Gaffin and Grudem on Eph 2:20: In Defense of Gaffin’s Cessationist Exegesis -- By: R. Fowler White

Journal: Westminster Theological Journal
Volume: WTJ 54:2 (Fall 1992)
Article: Gaffin and Grudem on Eph 2:20: In Defense of Gaffin’s Cessationist Exegesis
Author: R. Fowler White

Gaffin and Grudem on Eph 2:20:
In Defense of Gaffin’s Cessationist Exegesis

R. Fowler White

The question of whether the NT gift of prophecy continues in the life of the church today came again to the attention of the evangelical world as a recent cover story in a leading evangelical periodical spotlighted developments among advocates for the gift’s continuation.1 In the midst of that article, Wayne Grudem’s book, The Gift of Prophecy in the New Testament and Today, was singled out as a standard reference among many leaders of the current prophecy movement.2 The work covers a large number of issues, but arguably none is more important than the treatment of the two principal texts related to the question of prophecy’s duration, 1 Cor 13:10 and Eph 2:20. In a previous article,3 I compared Grudem’s exegesis of 1 Cor 13:10 with that of cessationist Richard Gaffin and urged acceptance of Gaffin’s contention that the question of the time of prophecy’s cessation is not answered in that text, but will have to be settled by appeal to other passages and considerations. In this article, I turn again to Gaffin and Grudem, this time evaluating their positions on Eph 2:20, the passage that is chief among those “other” texts bearing on the question of prophecy’s duration. This evaluation is warranted by the cruciality that the text has for each man’s views and by the attention that each man has given to the other’s exegesis of it.4 In addition, since Grudem’s recent thought on the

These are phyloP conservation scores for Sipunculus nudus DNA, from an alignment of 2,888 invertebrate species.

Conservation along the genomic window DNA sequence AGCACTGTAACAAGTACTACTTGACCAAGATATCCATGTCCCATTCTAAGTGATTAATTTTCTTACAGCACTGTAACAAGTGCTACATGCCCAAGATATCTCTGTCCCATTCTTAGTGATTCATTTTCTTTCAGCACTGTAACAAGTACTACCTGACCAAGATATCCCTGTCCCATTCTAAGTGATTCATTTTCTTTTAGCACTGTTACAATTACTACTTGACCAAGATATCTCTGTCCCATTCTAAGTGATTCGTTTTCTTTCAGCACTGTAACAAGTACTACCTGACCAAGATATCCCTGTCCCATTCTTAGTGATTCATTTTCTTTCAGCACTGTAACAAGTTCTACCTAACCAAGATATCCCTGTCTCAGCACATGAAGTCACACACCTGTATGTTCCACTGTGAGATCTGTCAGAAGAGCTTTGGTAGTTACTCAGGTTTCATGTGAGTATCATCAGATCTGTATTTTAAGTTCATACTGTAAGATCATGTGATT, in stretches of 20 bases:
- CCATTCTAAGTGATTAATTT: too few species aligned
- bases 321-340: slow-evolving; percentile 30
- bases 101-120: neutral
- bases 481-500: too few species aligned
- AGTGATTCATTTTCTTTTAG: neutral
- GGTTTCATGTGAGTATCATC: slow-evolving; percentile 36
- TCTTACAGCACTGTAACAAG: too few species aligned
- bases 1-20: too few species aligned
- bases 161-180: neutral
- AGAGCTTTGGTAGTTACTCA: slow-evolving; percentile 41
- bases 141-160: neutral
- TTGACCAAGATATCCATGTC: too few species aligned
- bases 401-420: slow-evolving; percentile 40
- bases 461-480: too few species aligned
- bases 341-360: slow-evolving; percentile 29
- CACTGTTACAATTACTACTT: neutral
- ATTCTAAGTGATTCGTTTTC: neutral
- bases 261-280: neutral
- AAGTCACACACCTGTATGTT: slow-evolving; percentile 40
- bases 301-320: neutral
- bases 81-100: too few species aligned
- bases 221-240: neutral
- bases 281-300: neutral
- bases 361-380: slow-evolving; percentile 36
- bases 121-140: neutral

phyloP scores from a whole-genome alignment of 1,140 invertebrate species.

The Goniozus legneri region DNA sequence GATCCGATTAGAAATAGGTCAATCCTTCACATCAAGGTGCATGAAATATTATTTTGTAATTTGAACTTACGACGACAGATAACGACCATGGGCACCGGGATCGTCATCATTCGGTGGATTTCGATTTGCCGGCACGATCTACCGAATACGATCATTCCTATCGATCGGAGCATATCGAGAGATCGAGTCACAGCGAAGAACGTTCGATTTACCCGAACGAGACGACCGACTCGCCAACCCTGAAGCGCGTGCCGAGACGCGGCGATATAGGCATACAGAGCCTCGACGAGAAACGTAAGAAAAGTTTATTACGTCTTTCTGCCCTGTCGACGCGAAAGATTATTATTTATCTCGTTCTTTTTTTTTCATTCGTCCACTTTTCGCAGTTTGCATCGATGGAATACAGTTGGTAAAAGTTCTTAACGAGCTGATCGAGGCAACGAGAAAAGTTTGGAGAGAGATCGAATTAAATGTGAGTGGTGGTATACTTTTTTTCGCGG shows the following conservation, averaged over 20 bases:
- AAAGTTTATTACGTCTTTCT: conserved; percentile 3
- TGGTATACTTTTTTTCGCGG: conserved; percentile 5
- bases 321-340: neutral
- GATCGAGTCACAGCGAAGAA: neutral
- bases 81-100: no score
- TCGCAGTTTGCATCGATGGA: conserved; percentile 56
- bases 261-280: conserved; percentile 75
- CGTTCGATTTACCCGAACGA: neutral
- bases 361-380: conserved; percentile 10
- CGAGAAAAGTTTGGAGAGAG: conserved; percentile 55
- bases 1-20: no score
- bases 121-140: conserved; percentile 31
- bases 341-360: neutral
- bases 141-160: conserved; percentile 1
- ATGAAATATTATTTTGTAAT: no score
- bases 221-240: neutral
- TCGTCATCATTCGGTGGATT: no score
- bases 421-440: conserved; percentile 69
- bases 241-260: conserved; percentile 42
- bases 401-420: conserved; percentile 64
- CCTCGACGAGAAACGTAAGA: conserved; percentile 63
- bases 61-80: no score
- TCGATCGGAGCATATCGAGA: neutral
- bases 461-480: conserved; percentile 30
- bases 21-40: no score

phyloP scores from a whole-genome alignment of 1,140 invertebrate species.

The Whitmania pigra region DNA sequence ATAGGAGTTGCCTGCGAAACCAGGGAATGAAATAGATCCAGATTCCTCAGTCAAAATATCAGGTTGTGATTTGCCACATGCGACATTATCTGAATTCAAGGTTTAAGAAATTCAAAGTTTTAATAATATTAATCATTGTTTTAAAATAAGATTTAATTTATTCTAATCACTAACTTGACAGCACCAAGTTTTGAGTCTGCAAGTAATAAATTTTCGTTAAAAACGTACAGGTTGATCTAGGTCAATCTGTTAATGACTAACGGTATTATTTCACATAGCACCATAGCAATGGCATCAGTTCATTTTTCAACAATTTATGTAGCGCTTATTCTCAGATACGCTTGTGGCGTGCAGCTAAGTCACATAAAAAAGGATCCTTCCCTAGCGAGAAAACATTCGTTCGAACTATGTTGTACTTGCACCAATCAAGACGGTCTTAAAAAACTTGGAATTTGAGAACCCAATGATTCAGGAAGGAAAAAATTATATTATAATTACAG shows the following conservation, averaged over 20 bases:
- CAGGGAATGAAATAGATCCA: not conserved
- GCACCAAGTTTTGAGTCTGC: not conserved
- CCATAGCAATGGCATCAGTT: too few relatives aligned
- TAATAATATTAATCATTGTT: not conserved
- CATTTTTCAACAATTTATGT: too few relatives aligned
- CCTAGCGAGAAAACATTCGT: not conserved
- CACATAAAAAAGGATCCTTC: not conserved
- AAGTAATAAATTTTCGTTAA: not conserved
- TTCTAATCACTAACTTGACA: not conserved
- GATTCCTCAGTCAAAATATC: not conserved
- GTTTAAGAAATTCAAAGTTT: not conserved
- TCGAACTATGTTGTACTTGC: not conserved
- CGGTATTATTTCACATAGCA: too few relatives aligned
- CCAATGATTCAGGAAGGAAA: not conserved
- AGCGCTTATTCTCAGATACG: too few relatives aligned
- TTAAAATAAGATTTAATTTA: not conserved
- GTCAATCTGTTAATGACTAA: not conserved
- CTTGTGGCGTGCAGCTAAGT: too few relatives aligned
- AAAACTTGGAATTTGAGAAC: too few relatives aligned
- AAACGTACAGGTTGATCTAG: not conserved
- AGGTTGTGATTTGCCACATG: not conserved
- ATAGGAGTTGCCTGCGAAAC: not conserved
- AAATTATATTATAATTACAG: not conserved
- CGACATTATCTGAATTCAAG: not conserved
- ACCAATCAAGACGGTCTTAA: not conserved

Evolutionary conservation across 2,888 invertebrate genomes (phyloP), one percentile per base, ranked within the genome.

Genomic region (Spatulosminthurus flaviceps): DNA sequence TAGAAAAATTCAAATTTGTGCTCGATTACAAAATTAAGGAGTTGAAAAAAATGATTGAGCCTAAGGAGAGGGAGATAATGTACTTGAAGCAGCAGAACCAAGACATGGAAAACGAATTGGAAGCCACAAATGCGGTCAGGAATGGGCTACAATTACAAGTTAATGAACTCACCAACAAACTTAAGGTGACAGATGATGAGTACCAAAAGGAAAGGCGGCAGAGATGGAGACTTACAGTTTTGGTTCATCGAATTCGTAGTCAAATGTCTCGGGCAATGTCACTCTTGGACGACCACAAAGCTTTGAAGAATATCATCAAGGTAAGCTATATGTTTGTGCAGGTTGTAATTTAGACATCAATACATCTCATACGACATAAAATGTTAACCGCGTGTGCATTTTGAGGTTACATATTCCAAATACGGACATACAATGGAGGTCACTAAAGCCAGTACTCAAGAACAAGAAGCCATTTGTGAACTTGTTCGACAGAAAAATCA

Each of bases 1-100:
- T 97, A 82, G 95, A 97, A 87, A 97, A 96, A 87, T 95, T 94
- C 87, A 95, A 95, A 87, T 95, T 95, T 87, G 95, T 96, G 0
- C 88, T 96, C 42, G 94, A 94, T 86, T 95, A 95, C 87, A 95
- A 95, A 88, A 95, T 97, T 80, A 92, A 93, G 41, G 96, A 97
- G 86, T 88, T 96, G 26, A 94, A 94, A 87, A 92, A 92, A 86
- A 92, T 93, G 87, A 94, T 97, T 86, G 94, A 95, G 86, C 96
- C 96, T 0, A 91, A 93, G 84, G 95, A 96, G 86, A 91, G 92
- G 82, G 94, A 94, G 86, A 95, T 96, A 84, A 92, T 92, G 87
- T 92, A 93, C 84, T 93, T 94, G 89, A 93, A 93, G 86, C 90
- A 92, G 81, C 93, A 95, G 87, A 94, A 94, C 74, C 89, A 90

text moves beyond Gaffin’s earlier discussion, a fresh assessment of Grudem’s exegesis is in order. Our considerations begin with a review of Gaffin’s interpretation.

I. Gaffin on Eph 2:20

If we wish to understand Gaffin’s orientation to the interpretation of Eph 2:20, we must understand that for him this verse “ought to have a pivotal and governing role in seeking to understand other New Testament statements on prophecy.”5 This role results from the fact that Eph 2:20 is part of a section that stands back, takes a sweeping and comprehensive look at the whole church-house, and notes the place of prophecy in its construction. Prophecy’s place, of course, is ...

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